What to do when you receive a tax notice
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Thursday
Sep112014

Ice Bucket Challenge—A Primer on Charitable Deductions

The ALS ice bucket challenge has been wildly successful, raising $100 million in one month. Will donors get a tax deduction? Tax attorney Rob Wood discusses the subject in this report and in his Forbes article “$100 Million Later, The Ice Bucket Challenge May Not Lower Your Taxes After All.”

 

 

Wood notes at the outset that the donations should be deductible; “The question is, is it going to reduce your tax bill.” The caveat Wood raises is that a donation will be tax deductible if it was given with a charitable intent and not deductible if it was given just to avoid a bucket of ice water. There are a lot of tax law cases about the deductibility of a donation, and they all involve charitable intent. It is important to keep good records as to all donations a taxpayer wants to claim as charitable.

Wood also points out that the amount of a charitable deduction is sometimes reduced by the value of something a taxpayer gets in return for the donation. Wood uses the example of a $500 ticket to a charity dinner where the taxpayer gets a meal worth $100. The deductible amount is $400.

Wood opines that some charities have been known to bend the rules to encourage donations. “Many of us don’t want to know what the rules are,” Wood suggests. All kinds of promotions are designed to get people excited and encouraged to take part in the charitable fundraising effort. For example, at a charitable auction, you buy a trip to Europe valued at $10,000 for $12,000, you have made a $2,000 charitable donation. On the other hand, if you take part in a charitable golf tournament, hit a hole in one, and win a new car, you will owe taxes on the car (“the Oprah rule,” as Wood puts it).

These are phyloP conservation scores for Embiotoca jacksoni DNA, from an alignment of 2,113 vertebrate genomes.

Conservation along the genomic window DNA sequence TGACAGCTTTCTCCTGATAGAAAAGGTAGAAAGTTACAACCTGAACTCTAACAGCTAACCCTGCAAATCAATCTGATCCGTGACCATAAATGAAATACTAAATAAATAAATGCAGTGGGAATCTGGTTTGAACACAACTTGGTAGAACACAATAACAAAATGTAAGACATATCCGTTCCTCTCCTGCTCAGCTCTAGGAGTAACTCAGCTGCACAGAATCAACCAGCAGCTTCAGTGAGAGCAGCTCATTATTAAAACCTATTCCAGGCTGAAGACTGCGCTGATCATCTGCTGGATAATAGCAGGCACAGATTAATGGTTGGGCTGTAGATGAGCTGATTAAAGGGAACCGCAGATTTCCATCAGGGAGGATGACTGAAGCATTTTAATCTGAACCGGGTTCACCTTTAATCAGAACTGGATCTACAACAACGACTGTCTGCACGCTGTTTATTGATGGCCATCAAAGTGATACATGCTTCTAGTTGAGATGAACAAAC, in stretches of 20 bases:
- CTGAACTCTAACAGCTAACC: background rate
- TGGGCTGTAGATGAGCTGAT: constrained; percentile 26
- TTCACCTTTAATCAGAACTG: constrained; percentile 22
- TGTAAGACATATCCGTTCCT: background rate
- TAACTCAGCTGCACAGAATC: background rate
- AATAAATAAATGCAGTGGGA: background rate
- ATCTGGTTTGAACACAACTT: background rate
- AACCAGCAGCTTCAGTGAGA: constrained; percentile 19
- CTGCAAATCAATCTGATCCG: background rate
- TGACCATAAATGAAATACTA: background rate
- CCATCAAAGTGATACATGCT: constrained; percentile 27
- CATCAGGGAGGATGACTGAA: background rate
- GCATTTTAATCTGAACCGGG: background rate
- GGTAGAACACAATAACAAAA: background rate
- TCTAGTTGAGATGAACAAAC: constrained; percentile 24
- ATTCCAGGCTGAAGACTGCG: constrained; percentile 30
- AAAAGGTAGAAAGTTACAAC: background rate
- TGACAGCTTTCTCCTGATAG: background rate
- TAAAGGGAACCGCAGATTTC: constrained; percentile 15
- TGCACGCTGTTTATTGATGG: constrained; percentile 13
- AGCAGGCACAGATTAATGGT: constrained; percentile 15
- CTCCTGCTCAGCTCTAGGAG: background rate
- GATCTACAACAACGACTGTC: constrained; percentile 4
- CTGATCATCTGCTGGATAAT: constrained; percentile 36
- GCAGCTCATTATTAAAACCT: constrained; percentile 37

For more information on the subject, please refer to Mr. Wood’s article in Forbes. Robert Wood is a tax attorney with Wood, LLP in San Francisco, California and spoke with The Tax Law Channel, an affiliate of The Legal Broadcast Network.  The Legal Broadcast Network is a featured network of the Sequence Media Group.

Wednesday
Sep102014

Low Taxable Income + Lavish Lifestyle = IRS Trouble

A recent Italian tax case involves an Italian fish trader who claimed to make only €10,000 annually but was driving a Ferrari. Tax attorney Rob Wood discusses the case and situations like it in the U.S.A. The case is the subject of his Forbes article “Driving Ferrari But Reporting Low Income To IRS Gets Ticket To Jail.”

 

Other Italians have been caught by the Italian tax authorities, who are cracking down. As Wood notes, “This kind of thing does happen in the U.S.” Someone who is “living large” and reporting a very low income is likely to get into tax trouble, possibly even criminal problems. Apparently living beyond one’s income will require a very good explanation. Innocent mistakes may be forgiven by the IRS, but willful tax evasion will not be ignored.